Myrna Moreno as the Old Lady in Lord Byron's Love Letters - R. D. Bamfield
Myrna Moreno is a remarkable mezzo-soprano, with almost a baritonal middle range, as if born to sing intense Oratorios.
The Greek philosopher Aristotle was labeled a “walking Encyclopaedia” … one could similarly characterize Miss Moreno as a ‘walking Oratorio’!
Miss Moreno’s appearance on even a simply lit stage is so powerfully dramatic, so intensely tragic in the most grandiose sense of the word that she appears like a sacred ritual matriarchal icon, the likes of which one only encounters in the plays of the great Spanish poet, Federico Garcia Lorca.
Miss Moreno has an excellently developed sense of her dramatic operatic vocal potential – she selects her repertoire perfectly. For her solo concert [on 6 June 2007] accompanied perfectly on the Piano by Miss Diana Wright, at the Bolivar Hall (the cultural centre of the Bolivarian Republic of Venezuela in London), Miss Moreno seems to have focused on displaying her considerable vocal range upwards from the lower registers – unfortunately with music that rarely allowed the flow of her two (top and middle) ranges smoothly into one another – instead, even though the tones were made full complex use of, but they mostly stayed separate, shining like brilliant but individual diamonds. I longed for songs that would flow together and burst the shores of Miss Moreno's vocal range.
I was not happy with her accents when she sang in different languages. As a perfectionist, and familiar with eleven languages, I cannot condone the received idea that classical Singers should be forgiven their linguistic inadequacies compensated for by the beauty of their tones …
I insist that Ravel’s Chanson Francaise should not sound like his Chanson Hebraique, and both sound like his Chanson Espagnole – even though I do not mind the fact that this latter may echo Bizet’s Carmen …
The sensation, nay, inspiring Revelation of the concert evening was Miss Moreno’s introduction of the Venezuelan Antonio Esteves (1916-1988), a most remarkable Song writer of intense tragic sentiment, unheard of in London concert halls.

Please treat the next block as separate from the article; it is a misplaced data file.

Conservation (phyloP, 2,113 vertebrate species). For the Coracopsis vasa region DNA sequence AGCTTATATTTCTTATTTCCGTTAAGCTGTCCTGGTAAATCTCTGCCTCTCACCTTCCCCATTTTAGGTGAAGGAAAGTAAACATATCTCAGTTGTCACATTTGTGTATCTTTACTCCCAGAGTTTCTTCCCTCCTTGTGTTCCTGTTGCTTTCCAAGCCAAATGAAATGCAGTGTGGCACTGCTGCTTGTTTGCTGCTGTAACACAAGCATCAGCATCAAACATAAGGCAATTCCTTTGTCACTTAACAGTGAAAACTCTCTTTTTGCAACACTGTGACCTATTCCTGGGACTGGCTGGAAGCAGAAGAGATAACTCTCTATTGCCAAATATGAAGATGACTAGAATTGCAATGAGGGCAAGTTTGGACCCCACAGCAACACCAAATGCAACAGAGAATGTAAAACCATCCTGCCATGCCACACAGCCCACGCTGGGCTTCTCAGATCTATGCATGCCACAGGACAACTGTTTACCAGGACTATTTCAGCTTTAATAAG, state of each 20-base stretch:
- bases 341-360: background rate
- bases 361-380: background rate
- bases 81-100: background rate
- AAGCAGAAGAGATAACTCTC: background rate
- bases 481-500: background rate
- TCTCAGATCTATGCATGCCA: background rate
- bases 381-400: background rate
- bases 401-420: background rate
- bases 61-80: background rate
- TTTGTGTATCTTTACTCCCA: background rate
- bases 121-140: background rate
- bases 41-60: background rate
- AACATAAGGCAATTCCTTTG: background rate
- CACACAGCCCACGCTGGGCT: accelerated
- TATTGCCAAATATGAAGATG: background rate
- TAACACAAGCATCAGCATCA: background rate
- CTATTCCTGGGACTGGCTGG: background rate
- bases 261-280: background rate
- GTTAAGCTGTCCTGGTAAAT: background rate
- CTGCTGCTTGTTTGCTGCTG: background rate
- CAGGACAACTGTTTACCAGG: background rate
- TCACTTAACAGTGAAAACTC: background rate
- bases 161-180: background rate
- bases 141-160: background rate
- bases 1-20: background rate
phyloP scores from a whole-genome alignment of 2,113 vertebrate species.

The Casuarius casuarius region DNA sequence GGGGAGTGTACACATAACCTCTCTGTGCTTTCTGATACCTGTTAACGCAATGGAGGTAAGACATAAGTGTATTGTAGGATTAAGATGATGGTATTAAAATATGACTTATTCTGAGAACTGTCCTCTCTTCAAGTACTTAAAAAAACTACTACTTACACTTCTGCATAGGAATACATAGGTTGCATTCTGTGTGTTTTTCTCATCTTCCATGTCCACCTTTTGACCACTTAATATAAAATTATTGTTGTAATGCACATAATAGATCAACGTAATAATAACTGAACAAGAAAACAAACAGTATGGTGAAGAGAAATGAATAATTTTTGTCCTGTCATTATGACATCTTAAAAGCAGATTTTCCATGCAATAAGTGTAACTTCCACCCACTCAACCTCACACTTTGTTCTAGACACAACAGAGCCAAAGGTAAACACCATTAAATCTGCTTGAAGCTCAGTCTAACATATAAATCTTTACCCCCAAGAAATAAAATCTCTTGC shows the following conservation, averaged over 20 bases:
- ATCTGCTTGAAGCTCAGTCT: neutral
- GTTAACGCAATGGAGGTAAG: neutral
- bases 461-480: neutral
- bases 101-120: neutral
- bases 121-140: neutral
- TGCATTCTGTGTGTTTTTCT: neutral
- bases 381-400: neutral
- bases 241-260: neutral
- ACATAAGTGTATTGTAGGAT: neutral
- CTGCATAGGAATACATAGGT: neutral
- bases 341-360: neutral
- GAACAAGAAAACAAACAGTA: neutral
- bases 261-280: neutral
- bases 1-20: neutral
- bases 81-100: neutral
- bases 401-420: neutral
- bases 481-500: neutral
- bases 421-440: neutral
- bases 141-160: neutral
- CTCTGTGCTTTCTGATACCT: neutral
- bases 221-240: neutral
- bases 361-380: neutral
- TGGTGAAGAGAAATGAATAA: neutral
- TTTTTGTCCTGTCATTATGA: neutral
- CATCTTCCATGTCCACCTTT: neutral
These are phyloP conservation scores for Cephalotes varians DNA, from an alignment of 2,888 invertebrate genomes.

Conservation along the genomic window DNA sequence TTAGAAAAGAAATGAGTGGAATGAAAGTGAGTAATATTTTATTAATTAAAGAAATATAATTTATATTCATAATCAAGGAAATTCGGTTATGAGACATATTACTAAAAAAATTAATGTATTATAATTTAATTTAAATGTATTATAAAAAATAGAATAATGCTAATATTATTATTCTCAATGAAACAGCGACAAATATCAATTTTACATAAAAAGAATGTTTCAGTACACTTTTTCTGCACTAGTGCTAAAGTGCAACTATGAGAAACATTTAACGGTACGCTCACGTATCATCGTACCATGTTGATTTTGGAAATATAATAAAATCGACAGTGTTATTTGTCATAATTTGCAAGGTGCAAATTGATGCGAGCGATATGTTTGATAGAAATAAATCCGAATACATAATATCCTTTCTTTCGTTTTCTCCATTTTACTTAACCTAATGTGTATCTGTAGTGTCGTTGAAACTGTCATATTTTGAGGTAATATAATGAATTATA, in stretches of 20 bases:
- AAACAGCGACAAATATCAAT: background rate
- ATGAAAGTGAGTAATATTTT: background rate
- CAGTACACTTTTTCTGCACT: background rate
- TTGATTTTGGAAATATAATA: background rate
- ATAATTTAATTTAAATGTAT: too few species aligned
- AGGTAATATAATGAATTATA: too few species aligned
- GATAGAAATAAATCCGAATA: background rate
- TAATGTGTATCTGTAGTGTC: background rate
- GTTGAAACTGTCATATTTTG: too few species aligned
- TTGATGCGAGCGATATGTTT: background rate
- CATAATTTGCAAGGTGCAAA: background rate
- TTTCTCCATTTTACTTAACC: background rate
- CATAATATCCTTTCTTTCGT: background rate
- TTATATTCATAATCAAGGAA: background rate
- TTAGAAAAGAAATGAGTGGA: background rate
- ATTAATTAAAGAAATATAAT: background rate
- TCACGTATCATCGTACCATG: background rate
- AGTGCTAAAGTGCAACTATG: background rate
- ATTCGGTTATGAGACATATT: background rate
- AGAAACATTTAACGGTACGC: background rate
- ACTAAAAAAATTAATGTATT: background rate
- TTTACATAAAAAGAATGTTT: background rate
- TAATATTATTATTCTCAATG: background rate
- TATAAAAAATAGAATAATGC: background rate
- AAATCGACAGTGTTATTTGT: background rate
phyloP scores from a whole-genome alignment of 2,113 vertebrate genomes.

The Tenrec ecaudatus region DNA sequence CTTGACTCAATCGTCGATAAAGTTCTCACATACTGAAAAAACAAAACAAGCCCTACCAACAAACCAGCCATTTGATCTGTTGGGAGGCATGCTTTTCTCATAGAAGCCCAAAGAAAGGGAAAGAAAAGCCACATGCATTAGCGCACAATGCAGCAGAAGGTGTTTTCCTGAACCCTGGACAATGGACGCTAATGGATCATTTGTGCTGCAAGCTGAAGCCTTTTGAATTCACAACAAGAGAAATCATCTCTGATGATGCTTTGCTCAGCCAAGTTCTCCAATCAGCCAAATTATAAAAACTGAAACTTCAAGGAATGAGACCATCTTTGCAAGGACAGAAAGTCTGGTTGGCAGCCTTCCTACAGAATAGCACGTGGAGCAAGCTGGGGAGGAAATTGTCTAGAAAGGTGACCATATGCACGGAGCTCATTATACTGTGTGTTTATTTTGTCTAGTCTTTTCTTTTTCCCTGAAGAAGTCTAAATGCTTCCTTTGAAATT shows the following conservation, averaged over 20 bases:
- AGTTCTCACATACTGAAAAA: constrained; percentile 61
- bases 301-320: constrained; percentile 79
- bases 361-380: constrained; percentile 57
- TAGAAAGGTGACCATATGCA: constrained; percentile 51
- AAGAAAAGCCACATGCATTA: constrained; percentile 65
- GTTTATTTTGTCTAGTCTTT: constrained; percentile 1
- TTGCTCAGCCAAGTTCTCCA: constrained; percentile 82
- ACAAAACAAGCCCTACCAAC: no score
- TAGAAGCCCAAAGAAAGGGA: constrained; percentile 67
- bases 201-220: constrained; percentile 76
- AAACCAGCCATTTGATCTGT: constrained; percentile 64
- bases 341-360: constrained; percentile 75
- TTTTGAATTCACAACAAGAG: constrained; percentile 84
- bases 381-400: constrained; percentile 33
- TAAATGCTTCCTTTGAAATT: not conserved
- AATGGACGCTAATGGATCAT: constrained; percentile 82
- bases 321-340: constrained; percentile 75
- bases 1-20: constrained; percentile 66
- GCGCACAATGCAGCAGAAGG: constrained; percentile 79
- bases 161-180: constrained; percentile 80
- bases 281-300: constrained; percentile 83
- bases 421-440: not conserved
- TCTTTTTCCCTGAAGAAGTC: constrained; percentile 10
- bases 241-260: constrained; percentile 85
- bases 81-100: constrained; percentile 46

Myrna Moreno as The Secretary in The Consul - G.C. Menotti
I have now lived in London for four decades, and I have not heard anything like this composer’s extraordinary recitative-like narrations of heavily symbolical tonal tapestries, which Miss Moreno performs to Christ-like perfection;
Here comes the man from Mariguitar
Last night he went fishing
Singing he went to sea
And at Dawn came back dead
Miss Moreno petrifies you with her vocal magical expressionism! You dare not breathe, in case you wake the dead in her Esteves song (Polo Doliente).
A hundred puzzles get carved on Miss Moreno’s visage, midstream while singing – ultimately perhaps about life and death. They need answers that Antonio Estevez does not provide in musical resolutions – He articulates Death with Major Key(s) – with intense fury, instead of the sweet melancholic Minor Keys one is accustomed to in post-Baroque European classical Music.
In El Ordenador = milking-song where the cows are called, Miss Moreno converts her recitative middle line into an almost oratorical contralto;
The Virgin of Sorrows is coming to visit you
“Carro de Oro”
thus persisting with and preserving the purity of her upper Soprano-line – the two lines never dripping (like milk) into one another;
Up there in the hills I have a clear well
Where the Virgin washes her little feet and face
Myrna Moreno as Ana in The Seven Deadly Sins - Kurt Weil
Antonio Esteves deserves global recognition. The true worth of his music can only unfold itself in the art and craft of a consummate artist like Miss Moreno, whose intensely tragic sense of existential being (= Life) seems to be well-tuned and in perfect harmony with the composer’s.
Antonio Esteves is nothing like Schubert, but everything like the Armenian classical composer Komitas (1869-1935), who was arrested in Istanbul (in 1915) by the government of the Young Turks, as one of two hundred fifty intellectual leaders of the Armenian community,
to be killed – the signal shot of the genocide of a 'headless' million Armenians that followed it.
Komitas was well-known in Berlin, as a Founding member of the academic International Musical Society – probably the first of its kind in the world. His life was spared, but not his witnessing of the genocidal deeds.
As a direct result of the inhuman horrors, Komitas fell ... silent, lost his mind, and never uttered a word, literally, for another twenty years, breathing his last in an Asylum in Paris.
The great Claude Debussy had heard his music, and said of Komitas’ masterpiece Groonk=crane (the bird; the Hermes-type of Messenger in Armenian culture), which expressed musically the variations of the bird-in-flight, while the lyrics sang of the Refugee’s longing for his hearth, that if Komitas had composed nothing else but that song, he could have been regarded as one of the great composers of all time.
I wonder if Antonio Esteves had somehow heard the Komitas song referred to by Debussy, whose music he must have known most certainly.
How I wish that one day both composers – the Venezuelan and the Armenian – are performed together in the same program for an evening of exceptional musical experience.
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